Even though you might not be making a lot of money as a student, consider having specific, measurable, and timely financial goals for savings, net worth, and debt payoff. Here is a basic framework you can use for goal setting: By <date>, I want to <financial goal> so that <why you want to achieve it>. To accomplish this, I will <steps you will take to make the goal a reality>.
3. Set Up an Emergency Fund
Emergencies and unexpected expenses can come up anytime and quickly derail your financial plan, unless you have an emergency fund. A general guideline is to have 3 to 6 months’ worth of expenses saved in an emergency account, but saving that much can be a challenge for students. Choose an amount you’re comfortable with so that you won’t have to rely on a credit card to bail you out if an unforeseen expense crops up.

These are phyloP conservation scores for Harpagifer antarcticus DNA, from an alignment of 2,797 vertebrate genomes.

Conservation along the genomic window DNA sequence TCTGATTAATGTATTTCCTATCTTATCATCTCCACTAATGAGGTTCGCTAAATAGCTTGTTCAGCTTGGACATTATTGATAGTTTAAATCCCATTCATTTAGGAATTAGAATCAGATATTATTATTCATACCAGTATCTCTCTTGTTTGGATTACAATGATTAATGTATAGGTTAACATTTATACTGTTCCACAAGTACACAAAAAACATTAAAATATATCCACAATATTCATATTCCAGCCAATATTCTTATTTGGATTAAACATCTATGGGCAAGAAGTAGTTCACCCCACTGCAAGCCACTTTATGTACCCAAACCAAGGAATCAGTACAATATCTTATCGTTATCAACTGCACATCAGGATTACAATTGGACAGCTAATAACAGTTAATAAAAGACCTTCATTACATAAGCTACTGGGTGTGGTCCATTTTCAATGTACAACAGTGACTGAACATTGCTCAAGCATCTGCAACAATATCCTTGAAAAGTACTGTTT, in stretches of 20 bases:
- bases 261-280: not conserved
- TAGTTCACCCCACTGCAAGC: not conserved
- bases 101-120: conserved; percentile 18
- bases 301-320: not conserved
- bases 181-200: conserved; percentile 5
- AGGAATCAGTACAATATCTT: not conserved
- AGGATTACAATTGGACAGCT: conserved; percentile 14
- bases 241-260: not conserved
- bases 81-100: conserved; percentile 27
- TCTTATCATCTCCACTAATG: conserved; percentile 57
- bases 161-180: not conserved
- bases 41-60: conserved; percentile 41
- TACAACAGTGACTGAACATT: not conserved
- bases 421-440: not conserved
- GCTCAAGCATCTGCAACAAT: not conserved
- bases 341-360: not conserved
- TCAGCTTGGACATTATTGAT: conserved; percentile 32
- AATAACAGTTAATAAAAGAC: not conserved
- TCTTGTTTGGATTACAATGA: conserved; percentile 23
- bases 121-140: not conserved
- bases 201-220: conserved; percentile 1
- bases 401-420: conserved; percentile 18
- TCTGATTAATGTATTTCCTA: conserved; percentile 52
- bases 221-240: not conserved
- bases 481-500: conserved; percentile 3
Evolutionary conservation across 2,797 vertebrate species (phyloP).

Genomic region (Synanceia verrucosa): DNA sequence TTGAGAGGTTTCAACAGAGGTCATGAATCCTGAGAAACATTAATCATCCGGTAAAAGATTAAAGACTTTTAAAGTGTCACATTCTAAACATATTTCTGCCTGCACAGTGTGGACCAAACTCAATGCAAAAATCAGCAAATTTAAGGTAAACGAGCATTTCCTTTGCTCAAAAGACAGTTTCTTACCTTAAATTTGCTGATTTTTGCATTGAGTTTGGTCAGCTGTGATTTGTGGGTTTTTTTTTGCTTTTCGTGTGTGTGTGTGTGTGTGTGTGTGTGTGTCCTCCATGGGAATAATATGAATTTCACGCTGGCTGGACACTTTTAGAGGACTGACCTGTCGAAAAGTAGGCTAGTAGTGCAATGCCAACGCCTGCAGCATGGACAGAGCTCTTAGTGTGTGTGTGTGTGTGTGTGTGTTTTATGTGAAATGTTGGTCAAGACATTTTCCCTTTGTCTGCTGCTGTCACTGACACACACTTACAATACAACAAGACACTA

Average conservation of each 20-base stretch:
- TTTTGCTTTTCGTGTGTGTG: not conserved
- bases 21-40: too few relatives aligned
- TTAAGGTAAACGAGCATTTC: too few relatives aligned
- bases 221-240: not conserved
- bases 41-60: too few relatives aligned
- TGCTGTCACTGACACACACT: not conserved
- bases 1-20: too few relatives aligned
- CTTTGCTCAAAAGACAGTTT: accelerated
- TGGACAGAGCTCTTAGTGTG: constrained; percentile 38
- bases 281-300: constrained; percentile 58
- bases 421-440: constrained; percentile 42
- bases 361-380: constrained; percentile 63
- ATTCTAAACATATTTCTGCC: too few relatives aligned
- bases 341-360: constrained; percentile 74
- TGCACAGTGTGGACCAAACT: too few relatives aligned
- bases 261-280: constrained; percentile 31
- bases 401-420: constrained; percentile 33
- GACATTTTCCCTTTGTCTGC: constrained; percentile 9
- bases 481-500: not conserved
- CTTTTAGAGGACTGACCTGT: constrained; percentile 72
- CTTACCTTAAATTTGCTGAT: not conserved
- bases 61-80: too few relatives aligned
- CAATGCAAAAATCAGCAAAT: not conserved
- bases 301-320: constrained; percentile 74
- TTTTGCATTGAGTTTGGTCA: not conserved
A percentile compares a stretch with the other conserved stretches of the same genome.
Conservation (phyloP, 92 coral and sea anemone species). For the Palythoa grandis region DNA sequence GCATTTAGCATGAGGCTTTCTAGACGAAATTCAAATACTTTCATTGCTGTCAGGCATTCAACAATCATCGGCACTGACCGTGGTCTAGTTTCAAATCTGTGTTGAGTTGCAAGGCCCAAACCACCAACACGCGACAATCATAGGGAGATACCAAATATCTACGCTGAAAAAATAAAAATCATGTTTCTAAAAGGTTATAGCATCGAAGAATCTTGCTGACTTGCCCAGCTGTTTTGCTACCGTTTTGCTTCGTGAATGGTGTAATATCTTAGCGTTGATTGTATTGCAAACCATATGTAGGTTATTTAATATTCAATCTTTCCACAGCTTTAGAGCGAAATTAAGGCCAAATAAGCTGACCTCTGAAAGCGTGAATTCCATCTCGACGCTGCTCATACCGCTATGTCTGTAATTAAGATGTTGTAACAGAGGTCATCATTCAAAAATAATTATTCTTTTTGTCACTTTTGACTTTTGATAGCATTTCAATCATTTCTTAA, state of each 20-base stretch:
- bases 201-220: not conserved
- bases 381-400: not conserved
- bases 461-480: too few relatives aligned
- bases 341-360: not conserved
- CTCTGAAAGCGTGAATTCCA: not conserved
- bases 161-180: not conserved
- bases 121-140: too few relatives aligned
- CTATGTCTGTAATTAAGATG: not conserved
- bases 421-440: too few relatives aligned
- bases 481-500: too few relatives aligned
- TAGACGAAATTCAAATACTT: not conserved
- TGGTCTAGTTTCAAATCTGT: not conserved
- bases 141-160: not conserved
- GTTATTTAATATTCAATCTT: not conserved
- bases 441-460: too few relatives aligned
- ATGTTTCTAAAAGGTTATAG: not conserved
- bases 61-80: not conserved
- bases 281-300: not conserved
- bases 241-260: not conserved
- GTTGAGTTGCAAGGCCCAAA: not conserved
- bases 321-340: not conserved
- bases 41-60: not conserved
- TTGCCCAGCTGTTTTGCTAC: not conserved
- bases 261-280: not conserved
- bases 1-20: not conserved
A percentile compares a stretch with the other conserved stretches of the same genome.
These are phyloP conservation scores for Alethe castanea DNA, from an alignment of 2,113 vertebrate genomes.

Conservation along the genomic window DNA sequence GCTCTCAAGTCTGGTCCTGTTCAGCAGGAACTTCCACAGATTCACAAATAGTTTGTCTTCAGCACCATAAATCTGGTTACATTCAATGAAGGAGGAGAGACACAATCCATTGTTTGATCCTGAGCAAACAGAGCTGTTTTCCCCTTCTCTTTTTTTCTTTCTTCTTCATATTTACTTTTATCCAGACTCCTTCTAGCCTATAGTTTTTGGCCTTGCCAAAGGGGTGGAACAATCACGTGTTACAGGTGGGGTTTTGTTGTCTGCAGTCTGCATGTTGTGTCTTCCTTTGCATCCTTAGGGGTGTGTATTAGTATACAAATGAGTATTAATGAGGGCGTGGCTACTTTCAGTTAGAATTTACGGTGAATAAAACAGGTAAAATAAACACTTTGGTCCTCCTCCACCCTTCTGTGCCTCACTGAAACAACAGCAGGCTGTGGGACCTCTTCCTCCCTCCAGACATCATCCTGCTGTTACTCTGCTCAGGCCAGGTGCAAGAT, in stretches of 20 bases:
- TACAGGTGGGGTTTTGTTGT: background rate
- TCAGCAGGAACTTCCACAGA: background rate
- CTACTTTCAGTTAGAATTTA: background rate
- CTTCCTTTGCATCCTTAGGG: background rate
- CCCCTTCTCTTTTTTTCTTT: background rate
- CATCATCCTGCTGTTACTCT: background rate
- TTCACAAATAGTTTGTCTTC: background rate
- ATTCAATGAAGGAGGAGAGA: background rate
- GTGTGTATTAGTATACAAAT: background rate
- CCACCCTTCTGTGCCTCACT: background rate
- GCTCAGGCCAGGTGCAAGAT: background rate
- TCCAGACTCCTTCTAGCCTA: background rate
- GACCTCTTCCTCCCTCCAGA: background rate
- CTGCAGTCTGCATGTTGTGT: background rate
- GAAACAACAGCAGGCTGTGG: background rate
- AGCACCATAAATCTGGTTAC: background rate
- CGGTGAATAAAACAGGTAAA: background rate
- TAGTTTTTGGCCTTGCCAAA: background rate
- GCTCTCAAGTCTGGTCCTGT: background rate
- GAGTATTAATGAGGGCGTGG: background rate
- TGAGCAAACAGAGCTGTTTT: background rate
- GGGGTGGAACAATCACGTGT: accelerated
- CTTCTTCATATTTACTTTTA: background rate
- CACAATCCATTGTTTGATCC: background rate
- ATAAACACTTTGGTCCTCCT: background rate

4. Minimie Credit Card Debt
Credit card debt is often the result of overspending or paying for unexpected expenses. Setting up a budget and contributing to an emergency fund may help prevent you from slipping into credit card debt. If you do have it, try to eliminate it as soon as possible and find a strategy that will help you avoid it in the future.
5. Calculate and Track your Net Worth
Calculating and tracking your net worth is a quick way to analyze your financial health. Your net worth is your assets (things you own) minus your liabilities (debt you owe). Thanks to student loans, this is probably going to be a large negative number for a pharmacy student, but don’t let that discourage you! Remember, the trajectory of your net worth is more important than its current amount.